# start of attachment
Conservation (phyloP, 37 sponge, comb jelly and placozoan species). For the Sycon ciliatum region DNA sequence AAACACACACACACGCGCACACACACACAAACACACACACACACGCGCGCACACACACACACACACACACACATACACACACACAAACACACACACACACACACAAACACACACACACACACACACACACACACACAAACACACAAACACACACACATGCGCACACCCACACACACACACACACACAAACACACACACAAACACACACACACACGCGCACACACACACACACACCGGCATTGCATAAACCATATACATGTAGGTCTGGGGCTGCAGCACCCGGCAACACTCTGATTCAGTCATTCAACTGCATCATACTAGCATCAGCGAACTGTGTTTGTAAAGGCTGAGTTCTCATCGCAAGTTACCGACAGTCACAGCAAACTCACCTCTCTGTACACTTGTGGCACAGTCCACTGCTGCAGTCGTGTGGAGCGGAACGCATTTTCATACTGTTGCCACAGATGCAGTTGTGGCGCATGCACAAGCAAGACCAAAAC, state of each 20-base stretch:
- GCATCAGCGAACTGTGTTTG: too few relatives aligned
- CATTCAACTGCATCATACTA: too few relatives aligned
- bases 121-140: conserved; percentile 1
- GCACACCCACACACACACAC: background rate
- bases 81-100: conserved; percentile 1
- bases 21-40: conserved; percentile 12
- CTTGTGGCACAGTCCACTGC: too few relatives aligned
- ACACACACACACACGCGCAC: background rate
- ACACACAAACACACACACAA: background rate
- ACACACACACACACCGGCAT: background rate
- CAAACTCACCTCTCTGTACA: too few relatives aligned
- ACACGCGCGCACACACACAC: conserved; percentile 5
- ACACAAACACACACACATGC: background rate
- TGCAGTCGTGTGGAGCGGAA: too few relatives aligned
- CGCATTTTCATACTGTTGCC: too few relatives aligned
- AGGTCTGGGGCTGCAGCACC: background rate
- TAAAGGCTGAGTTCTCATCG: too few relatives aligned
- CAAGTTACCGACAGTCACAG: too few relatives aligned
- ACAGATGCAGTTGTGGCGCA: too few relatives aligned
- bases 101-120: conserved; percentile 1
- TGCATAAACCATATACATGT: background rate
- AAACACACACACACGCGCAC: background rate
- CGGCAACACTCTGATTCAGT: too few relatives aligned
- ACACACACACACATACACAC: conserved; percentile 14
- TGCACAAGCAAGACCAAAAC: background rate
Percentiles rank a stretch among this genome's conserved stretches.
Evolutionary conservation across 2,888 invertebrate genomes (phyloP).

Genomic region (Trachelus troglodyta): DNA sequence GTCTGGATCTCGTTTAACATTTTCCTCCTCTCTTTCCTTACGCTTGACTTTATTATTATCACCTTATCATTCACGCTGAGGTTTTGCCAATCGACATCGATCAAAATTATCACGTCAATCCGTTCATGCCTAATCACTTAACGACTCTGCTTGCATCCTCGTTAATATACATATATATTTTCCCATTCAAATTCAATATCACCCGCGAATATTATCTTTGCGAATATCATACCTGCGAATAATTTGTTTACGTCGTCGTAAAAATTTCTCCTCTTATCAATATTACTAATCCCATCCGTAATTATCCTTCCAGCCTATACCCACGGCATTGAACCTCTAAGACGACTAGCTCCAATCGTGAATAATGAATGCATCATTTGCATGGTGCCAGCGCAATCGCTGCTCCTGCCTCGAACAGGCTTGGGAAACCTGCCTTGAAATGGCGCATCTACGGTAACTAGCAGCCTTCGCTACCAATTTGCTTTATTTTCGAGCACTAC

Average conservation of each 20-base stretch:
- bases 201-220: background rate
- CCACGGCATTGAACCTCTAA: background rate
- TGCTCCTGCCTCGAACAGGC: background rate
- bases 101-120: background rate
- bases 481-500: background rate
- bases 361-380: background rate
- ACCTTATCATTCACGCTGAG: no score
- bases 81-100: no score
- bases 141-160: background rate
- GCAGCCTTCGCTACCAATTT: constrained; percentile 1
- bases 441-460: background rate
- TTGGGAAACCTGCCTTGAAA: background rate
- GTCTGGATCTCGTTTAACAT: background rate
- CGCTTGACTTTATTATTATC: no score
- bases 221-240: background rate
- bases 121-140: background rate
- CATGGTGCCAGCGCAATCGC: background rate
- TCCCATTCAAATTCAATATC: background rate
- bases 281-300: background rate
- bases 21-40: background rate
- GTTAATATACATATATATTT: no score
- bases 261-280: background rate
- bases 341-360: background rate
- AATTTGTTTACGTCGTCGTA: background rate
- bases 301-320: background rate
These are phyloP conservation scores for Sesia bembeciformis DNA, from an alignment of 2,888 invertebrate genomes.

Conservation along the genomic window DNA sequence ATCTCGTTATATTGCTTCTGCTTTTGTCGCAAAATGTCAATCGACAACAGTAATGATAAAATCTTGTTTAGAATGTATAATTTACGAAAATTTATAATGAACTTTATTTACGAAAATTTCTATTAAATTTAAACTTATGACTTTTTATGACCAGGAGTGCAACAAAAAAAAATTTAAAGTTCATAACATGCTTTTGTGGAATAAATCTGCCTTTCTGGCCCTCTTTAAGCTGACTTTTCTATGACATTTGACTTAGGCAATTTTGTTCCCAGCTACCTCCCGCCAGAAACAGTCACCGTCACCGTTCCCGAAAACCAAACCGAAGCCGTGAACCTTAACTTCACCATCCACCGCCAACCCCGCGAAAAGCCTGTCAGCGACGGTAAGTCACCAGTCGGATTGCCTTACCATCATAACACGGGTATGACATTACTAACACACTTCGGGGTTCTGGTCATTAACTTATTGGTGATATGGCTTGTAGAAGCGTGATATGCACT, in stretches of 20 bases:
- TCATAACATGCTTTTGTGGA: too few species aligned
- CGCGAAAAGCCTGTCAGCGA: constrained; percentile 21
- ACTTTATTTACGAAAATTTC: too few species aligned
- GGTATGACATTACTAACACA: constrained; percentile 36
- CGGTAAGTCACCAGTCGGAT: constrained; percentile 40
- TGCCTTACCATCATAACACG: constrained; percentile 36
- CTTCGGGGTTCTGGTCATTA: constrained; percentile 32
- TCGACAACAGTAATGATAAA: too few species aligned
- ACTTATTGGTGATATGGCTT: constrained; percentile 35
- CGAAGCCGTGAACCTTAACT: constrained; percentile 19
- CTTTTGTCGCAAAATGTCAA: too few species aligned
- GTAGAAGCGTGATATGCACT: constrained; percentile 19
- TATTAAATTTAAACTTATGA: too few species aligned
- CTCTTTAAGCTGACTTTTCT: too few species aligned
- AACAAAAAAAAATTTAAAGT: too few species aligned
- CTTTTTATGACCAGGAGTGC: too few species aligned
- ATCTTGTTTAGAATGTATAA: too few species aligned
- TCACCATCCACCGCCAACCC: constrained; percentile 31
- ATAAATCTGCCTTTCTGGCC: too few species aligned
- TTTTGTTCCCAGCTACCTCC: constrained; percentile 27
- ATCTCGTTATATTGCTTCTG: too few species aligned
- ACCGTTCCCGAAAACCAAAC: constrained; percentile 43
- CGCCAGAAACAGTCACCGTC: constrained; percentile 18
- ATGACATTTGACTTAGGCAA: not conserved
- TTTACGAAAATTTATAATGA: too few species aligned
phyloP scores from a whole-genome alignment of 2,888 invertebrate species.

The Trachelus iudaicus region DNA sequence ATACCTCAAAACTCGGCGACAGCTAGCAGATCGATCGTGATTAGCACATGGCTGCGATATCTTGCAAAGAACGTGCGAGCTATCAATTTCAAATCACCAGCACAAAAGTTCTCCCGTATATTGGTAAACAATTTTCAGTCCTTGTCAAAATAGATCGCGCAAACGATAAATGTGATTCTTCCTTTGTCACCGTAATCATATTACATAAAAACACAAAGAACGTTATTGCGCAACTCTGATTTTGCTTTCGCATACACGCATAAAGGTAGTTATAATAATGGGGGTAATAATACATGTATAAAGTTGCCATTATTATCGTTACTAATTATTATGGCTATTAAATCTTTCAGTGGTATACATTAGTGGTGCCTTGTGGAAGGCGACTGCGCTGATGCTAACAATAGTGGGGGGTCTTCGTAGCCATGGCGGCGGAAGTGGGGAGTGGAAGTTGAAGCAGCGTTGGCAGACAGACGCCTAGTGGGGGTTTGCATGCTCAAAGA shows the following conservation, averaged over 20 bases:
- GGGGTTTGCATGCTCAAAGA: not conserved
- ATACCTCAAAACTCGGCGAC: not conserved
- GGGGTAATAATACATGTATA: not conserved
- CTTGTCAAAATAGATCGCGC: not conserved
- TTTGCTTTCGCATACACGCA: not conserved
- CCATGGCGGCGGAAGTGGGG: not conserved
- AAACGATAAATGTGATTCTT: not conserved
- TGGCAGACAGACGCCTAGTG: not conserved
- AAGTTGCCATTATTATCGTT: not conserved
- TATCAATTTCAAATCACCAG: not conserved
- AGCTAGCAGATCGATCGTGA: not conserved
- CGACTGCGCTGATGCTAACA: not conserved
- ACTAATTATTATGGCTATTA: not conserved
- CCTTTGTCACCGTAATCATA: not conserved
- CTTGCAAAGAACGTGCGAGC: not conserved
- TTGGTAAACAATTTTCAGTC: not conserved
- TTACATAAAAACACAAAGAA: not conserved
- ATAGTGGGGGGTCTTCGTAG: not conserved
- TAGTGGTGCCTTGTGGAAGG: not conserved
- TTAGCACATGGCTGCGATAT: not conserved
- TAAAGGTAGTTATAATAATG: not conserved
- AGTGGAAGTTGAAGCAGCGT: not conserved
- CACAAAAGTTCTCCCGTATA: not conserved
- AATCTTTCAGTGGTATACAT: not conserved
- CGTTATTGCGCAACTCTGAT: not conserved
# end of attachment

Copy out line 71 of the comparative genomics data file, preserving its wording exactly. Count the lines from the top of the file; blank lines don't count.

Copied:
- CTCTTTAAGCTGACTTTTCT: too few species aligned